The Solution to Allergy Problems: Your Car?


Connectivity and wireless technology in cars have all sorts of exciting applications. Just ask anybody who’s been in a crash and had OnStar instantly contact the necessary authorities, or used a sync function in their car to keep their hands on the wheel. Ford has decided that the best application of that technology, though, is to keep the driver updated on…allergy triggers?

It’s true. As part of Ford’s Sync project, which is essentially adding smartphone functions to your car, your next vehicle will be able to tell you about pollen count and weather conditions that may aggravate your allergies or your asthma.

It does actually have a purpose beyond keeping your hay fever to a minimum: asthma sufferers in particular have to worry about the possibility of a crippling asthma attack while behind the wheel. Other people suffering from severe allergies may also lose control if an attack suddenly strikes. While rare, it’s dangerous, and definitely something worth avoiding.

Ford put a lot of work into it, too. The allergy control applications were developed by Ford in concert with doctors, medical device companies, and HMOs. The result is a collection of programs for your car and your smartphone that alert you about allergies so you know what’s happening before you drive somewhere. It will look at online data, sync up with your medical devices using Bluetooth, and then create an allergy awareness network geared specifically to you.

This is the first step in a longer-term safety project; a car that’s aware of its driver and the driver’s possible medical distress. The ultimate goal of these systems is not to keep you from sneezing: it’s to let the car know that the driver is becoming incapable of controlling the vehicle and taking action. For example, a future system would be keyed into the pacemakers or medical monitors of its drivers. If it detected signs of a heart attack or pacemaker failure, it would urge the driver to the side of the road and immediately contact emergency personnel to get him to a hospital.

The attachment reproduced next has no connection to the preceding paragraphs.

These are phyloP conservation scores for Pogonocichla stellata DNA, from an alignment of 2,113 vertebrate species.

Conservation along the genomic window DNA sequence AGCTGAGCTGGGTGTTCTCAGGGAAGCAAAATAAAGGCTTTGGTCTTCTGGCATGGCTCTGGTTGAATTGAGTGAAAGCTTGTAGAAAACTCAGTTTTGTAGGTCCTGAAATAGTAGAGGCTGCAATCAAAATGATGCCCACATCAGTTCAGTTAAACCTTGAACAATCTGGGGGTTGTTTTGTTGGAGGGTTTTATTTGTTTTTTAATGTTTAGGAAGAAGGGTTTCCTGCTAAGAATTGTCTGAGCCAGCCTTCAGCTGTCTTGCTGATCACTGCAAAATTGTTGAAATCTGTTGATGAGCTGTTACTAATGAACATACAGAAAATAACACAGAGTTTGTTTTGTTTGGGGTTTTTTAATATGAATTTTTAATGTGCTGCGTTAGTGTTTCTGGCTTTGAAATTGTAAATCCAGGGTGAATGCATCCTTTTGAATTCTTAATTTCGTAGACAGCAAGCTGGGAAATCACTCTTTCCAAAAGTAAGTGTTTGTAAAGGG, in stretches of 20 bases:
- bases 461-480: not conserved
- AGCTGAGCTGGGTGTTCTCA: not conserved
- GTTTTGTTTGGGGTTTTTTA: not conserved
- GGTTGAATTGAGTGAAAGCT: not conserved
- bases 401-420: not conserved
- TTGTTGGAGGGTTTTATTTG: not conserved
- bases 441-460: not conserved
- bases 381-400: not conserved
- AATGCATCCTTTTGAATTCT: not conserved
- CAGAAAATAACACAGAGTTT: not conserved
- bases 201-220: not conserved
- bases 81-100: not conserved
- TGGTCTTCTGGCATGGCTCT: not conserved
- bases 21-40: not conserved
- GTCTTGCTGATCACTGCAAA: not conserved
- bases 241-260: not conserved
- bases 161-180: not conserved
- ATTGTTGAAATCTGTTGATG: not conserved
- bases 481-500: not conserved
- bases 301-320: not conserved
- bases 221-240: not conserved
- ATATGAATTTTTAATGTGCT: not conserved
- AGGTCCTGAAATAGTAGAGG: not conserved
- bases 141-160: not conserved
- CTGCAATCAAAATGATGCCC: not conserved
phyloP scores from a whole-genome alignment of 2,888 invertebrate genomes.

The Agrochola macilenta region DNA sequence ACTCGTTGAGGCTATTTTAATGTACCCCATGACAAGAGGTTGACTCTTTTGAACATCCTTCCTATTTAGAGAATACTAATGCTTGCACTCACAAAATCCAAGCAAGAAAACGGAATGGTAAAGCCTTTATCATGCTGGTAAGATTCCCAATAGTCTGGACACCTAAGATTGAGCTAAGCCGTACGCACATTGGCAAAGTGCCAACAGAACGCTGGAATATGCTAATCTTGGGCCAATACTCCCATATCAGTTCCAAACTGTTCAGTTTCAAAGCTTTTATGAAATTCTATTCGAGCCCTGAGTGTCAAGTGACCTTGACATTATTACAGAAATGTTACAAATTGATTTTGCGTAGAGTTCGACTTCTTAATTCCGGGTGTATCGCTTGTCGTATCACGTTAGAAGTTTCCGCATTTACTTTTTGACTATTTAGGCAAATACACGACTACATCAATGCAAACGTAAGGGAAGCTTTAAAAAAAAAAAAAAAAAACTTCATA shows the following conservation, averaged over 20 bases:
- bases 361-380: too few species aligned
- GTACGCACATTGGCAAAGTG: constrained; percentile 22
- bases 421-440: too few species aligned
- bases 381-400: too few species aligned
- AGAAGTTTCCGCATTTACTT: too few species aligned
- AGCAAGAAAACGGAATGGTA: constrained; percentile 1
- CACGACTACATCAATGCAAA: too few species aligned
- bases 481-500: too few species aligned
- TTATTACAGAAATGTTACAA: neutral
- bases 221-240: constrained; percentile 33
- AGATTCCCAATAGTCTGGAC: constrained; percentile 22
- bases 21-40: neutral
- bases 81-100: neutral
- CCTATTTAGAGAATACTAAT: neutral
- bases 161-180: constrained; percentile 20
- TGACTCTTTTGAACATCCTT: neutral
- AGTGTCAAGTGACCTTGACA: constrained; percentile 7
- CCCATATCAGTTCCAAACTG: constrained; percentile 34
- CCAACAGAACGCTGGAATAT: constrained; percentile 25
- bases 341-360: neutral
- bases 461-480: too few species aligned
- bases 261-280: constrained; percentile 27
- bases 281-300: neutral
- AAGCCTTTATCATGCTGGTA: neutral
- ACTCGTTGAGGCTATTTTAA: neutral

This is especially important for one booming demographic on the roads: senior citizens. Seniors are at high risk for accidents and other problems behind the wheel; all those jokes about old people driving slowly may be true, but it’s also what puts them at risk as other drivers can’t predict their reactions.

It’s predicted that by 2020, 25% of all accidents will be caused by Grandma and Grandpa, not that crazy kid with the souped-up Camaro. While teenagers can be controlled with graduated licensing laws and other safeguards, keeping seniors off the roads when they shouldn’t be on them is a lot harder. Technology will need to pick up the slack.

But that’s a few years away, especially since the last thing anybody wants is EMTs called because of a case of road rage. So, for now, the first step is a car that helps you keep from sneezing. It’s a small step…but undeniably a useful one.

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